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Books Books 1 - 10 of 165 on The question, whether a law be void for its repugnancy to the constitution, is, at....
" The question, whether a law be void for its repugnancy to the constitution, is, at all times, a question of much delicacy, which ought seldom, if ever, to be decided in the affirmative, in a doubtful case. "
John Marshall: complete constitutional decisions - Page 198
by John Marshall - 1903 - 799 pages
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Reports of Cases Argued and Adjudged in the Supreme Court of the ..., Volume 25

United States. Supreme Court, William Cranch, Henry Wheaton, Richard Peters, Benjamin Chew Howard, Jeremiah Sullivan Black - Law reports, digests, etc - 1904
...repugnancy to the constitution, is, at all times, a question of much delicacy, which ought seldom or ever be decided in the affirmative, in a doubtful case....impelled by duty to render such a judgment, would be unworthv of its station, could it be unmindful of the solemn obligation which that station imposes....
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Reports of Cases Argued and Adjudged in the Supreme Court of the ..., Volume 4

United States. Supreme Court, Henry Wheaton - Law reports, digests, etc - 1819
...says, " The question whether a law be void for its repugnancy to the constitution, is, at all times, a question of much delicacy, which ought seldom, if...ever, to be decided in the affirmative, in a doubtful ease. The Court, when impelled by duty to render such a judgment, would be unworthy of its station...
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The North American Review, Volume 22

Jared Sparks, Edward Everett, James Russell Lowell, Henry Cabot Lodge - North American review and miscellaneous journal - 1826
...that " the question whether a law be void for its repugnance to the constitution, is, at all times, a question of much delicacy, which ought seldom, if...be decided in the affirmative in a doubtful case. But the Court, when impelled by duty to render such a judgment, would be unworthy of its station could...
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Reports of Criminal Law Cases Decided at the City-Hall of the City ..., Volume 3

Jacob D. Wheeler - Criminal law - 1825
...that "the question whether a law be void for its repugnancy to the constitution, is at all times a question of much delicacy, which ought seldom, if...the affirmative, in a doubtful case. The court when compelled by duty to render such a NEW-YORK, judgment, would be unworthy of its station, could it be...
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The North American Review, Volume 22

Jared Sparks, Edward Everett, James Russell Lowell, Henry Cabot Lodge - North American review and miscellaneous journal - 1826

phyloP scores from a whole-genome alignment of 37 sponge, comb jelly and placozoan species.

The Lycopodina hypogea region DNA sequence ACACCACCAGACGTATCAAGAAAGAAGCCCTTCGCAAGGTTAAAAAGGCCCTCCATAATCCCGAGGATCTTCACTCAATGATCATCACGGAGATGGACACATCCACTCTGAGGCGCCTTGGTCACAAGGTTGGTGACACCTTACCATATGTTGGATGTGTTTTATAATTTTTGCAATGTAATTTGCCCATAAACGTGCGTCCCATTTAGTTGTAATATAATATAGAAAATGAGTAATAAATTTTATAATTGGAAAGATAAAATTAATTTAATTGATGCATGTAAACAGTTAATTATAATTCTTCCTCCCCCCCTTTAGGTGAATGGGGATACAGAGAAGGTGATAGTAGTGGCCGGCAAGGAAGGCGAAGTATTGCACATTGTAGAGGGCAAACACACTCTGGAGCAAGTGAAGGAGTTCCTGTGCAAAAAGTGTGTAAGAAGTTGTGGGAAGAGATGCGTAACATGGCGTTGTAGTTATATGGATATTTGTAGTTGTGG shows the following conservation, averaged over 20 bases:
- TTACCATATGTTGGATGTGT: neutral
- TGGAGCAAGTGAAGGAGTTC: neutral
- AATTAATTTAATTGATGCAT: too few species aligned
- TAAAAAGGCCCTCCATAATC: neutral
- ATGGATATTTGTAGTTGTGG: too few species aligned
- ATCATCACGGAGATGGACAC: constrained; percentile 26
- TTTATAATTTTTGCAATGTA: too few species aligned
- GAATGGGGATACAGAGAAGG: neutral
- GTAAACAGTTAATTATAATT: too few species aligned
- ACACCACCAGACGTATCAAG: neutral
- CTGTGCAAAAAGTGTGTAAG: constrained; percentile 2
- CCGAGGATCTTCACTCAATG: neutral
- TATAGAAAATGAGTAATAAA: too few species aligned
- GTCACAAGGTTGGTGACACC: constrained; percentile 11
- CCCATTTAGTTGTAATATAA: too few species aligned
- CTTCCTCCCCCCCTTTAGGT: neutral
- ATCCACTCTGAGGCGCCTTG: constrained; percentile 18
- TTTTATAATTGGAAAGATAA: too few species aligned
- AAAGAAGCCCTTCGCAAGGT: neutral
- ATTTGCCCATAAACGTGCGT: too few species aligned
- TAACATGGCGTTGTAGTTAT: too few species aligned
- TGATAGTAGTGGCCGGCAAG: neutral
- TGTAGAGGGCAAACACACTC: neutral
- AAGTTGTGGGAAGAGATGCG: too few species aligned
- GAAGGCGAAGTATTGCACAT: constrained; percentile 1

...that " the question whether a law be void for its repugnance to the constitution, is, at all times, a question of much delicacy, which ought seldom, if...be decided in the affirmative in a doubtful case. But the Court, when impelled by duty to render such a judgment, would be unworthy of its station could...
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Reports of Cases Argued and Adjudged in the Supreme Court of the ..., Volume 1

United States. Supreme Court, Henry Wheaton - Law reports, digests, etc - 1827
...repugnancy to the constitution, is, at all times, a question of much delicacy, which ought seldom or ever be decided in the affirmative in a doubtful case....of its station, could it be unmindful of the solemn obligation which that station imposes. But, it is not on slight implication, and vague conjecture,...
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A Compilation of the Insolvent Laws of Maryland: Together with the Decisions ...

Bankruptcy - 1831 - 235 pages
...repugnancy to the constitution, is, at all times, a question of much delicacy, which ought seldom or ever to be decided in the affirmative in a doubtful...of its station, could it be unmindful of the solemn obligation which that station imposes. But, it is not on slight implication, and vague conjecture,...
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A practical abridgment of American common law cases argued and ..., Volume 8

Common law - 1836
...87, the court say, whether a law is void for its repugnancy to the constitution, is at nil times a question of much delicacy, which ought seldom if ever...decided in the affirmative, in a doubtful case. The opposition between the law and the constitution should be such, that the judge feels a clear and strong...
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A general view of the origin and nature of the Constitution and government ...

Henry Baldwin - Constitutional law - 1837 - 197 pages
...repugnance to the constitution, is at all times a question of much delicacy, which ought seldom or ever to be decided in the affirmative in a doubtful...duty to render such a judgment, would be unworthy its station, could it be unmindful of the obligations which that station imposes. But it is not on...
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A General View of the Origin and Nature of the Constitution and Government ...

Henry Baldwin - United States - 1837 - 197 pages
...repugnance to the constitution, is at all times a question of much delicacy, which ought seldom or ever to be decided in the affirmative in a doubtful...duty to render such a judgment, would be unworthy its station, could it be unmindful of the .obligations which that station imposes. But it is not on...
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